And, briefly…..London’s Kew Gardens has been voted the top visitor attraction in Britain at the British Airways magazine travel award while the London Eye and Tate Modern came runner’s up…..Figures released to mark the 10th anniversary of free admission to England’s national museums show that visitor numbers to the museums have more than doubled over the past decade…..and, the first woman Tube driver, Hannah Dadds, reportedly died at the age of 70.

On Now: The Flamboyant Mr. Chinnery: An English artist in India and China. This exhibition at Asia House in New Cavendish Street in the West End, focuses on the work of 19th century artist George Chinnery and features landscapes and portraits he painted while in China and India. Runs until 21st January. Admission is free. For more, see www.asiahouse.org.

• On Now: Miracles & Charms. The Wellcome Collection is hosting this exhibition which features two shows – Infinitas Gracias: Mexican miracle paintings, the first major exhibition of Mexican votive paintings outside of Mexico, and Charmed life: The solace of objects, an exhibition of unseen London amulets from Henry Wellcome’s collection. Runs until 26th February, 2012. For more, see www.wellcomecollection.org.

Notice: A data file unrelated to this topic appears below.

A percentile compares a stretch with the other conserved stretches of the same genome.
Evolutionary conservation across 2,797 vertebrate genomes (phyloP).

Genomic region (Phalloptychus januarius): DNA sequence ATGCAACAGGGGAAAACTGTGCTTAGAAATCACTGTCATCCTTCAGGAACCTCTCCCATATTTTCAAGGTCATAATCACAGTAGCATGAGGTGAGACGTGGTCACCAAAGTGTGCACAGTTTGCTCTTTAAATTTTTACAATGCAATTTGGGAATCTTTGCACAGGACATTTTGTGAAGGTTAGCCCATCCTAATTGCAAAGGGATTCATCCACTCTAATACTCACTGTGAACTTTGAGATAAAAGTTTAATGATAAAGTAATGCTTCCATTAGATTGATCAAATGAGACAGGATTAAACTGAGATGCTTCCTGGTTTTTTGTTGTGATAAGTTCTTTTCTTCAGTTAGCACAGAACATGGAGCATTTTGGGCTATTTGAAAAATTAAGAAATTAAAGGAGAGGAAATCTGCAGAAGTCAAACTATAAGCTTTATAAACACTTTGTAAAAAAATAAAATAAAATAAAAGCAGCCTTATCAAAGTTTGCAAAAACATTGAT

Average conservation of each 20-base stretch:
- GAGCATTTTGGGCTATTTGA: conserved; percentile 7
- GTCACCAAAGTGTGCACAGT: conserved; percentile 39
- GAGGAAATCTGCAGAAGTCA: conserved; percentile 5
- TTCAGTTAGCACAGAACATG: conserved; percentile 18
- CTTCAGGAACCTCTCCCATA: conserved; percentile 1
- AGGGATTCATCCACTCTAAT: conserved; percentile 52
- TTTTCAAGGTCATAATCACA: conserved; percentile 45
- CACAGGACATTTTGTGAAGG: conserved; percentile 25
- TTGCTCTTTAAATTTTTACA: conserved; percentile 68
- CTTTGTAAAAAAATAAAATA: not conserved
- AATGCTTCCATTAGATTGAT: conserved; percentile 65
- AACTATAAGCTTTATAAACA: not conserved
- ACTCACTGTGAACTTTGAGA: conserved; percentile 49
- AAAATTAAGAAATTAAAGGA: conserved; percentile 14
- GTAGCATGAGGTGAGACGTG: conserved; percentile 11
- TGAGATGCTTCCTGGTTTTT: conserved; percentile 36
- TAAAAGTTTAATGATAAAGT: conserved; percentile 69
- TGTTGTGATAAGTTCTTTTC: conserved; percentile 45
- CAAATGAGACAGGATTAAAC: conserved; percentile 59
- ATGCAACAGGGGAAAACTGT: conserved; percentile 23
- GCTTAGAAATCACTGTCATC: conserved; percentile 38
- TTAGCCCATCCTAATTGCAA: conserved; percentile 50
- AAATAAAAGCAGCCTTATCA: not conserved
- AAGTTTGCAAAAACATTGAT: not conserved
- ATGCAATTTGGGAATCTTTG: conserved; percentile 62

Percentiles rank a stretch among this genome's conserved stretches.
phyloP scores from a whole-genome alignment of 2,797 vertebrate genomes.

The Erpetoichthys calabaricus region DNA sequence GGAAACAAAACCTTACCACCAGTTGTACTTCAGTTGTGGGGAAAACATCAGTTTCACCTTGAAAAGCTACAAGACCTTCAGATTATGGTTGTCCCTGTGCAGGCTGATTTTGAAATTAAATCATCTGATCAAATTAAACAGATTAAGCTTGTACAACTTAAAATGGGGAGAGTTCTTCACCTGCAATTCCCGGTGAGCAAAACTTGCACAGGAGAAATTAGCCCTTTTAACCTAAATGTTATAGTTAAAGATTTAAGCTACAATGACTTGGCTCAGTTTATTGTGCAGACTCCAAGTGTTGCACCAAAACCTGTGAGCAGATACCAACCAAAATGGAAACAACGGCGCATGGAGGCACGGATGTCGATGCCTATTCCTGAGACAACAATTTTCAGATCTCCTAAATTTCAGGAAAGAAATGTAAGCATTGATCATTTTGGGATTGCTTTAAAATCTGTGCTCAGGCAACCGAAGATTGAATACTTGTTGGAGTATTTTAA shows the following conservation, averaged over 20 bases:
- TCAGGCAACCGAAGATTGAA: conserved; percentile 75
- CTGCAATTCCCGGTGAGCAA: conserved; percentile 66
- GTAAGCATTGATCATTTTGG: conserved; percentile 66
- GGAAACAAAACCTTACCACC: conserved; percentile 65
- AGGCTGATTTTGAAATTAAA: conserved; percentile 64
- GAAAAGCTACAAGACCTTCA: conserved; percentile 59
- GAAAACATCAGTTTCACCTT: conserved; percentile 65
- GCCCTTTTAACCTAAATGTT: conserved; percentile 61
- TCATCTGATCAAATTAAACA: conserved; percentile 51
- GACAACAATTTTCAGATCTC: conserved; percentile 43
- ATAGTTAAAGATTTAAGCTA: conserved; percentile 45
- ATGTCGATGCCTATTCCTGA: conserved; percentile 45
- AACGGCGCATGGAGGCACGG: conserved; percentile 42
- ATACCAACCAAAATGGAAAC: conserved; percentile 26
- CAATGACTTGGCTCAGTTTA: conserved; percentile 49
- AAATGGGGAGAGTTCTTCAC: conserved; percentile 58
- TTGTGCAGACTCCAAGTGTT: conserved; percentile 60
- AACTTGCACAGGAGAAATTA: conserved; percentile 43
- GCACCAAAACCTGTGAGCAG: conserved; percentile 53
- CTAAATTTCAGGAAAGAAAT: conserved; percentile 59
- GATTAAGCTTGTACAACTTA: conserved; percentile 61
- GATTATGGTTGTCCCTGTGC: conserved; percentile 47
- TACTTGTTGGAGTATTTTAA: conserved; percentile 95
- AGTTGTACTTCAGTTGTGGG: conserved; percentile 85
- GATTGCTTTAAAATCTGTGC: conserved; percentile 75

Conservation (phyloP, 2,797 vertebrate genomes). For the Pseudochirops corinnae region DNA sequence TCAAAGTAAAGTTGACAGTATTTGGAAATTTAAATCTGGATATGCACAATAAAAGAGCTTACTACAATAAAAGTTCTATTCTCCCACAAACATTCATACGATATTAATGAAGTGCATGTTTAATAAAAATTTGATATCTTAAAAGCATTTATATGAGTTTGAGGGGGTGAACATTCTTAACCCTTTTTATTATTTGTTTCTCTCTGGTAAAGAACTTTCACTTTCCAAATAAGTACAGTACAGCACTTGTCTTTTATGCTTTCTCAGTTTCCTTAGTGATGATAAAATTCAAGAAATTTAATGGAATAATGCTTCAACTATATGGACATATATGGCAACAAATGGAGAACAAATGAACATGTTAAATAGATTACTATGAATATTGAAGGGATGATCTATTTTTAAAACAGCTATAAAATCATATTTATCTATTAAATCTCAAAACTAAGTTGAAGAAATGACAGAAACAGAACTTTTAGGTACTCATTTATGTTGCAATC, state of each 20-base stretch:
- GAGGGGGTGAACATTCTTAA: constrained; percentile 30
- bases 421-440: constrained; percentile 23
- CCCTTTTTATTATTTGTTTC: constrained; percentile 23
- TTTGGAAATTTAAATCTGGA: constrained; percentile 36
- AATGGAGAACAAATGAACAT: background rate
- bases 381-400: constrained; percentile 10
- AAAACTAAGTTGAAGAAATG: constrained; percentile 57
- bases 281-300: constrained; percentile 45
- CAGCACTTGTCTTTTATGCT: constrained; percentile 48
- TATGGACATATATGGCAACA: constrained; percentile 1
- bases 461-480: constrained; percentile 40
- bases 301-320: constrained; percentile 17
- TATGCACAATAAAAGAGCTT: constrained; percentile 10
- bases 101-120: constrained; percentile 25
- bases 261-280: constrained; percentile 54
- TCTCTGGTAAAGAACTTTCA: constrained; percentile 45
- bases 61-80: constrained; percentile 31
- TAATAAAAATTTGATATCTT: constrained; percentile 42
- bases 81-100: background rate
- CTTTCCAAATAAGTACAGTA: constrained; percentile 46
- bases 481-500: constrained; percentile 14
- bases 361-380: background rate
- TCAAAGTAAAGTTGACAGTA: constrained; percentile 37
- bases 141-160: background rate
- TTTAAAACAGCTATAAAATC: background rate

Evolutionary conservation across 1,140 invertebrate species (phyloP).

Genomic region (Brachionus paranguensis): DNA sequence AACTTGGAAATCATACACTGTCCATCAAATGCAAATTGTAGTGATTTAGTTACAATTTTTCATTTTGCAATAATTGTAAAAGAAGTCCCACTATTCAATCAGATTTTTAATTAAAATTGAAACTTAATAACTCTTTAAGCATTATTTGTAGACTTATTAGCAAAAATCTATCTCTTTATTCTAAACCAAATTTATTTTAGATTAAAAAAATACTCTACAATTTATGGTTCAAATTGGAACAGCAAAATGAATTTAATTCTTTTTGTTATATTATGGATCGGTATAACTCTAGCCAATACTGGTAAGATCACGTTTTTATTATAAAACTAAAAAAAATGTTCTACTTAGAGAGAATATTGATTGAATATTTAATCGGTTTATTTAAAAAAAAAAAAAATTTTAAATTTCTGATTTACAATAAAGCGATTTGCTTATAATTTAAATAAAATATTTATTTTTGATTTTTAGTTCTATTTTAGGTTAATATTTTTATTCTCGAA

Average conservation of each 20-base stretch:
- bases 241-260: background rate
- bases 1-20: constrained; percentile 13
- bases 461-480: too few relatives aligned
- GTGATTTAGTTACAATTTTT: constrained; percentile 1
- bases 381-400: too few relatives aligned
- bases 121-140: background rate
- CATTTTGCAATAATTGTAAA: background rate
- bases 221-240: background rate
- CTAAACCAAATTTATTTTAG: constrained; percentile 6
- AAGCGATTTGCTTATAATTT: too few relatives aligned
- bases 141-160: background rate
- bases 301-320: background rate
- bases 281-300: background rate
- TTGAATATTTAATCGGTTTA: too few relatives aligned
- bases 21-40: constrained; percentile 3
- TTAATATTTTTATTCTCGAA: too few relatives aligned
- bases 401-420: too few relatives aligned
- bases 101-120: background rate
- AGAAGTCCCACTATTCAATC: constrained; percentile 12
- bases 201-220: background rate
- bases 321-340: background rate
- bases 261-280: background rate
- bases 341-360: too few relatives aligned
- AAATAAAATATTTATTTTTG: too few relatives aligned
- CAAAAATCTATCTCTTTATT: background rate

• Next year – 7th February to be precise – marks 200 years since the birth of celebrated 19th century novelist Charles Dickens and to mark the bicentenary, London institutions are among those across the country organising a raft of exhibitions under the banner of Dickens 2012. First up for us is a new exhibition launched this week at the British Library. A Hankering after Ghosts: Charles Dickens and the Supernatural explores the way in which Dickens used supernatural phenomena in his works (remember the ghosts of A Christmas Carol anyone?), while at the same time placing them in the context of the “scientific, technological and philosophical debates of his time”. The exhibition includes a letter from Dickens to his wife Catherine written in 1853 (this alludes to a disagreement which arose between them after Catherine became jealous of the attention Dickens was paying to another lady; he apparently used mesmerism to treat Catherine’s “nervous condition”), an article in an 1858 Household Words magazine in which Dickens questions the motivation of the spirits who supposedly tapped out messages to spiritualists, and, a 1821 copy of The Terrific Register: or, record of crimes, judgements, providences and calamities, a publication which was one of Dickens’ favorite reads as a youth. There is a range of accompanying events including talks by Dickens’ biographer Claire Tomalin (author of Charles Dickens: A Life) and John Bowen, author of Other Dickens: Pickwick to Chuzzlewit. Admission is free. Runs until 4th March. For more, see www.bl.ukImage: Courtesy of British Library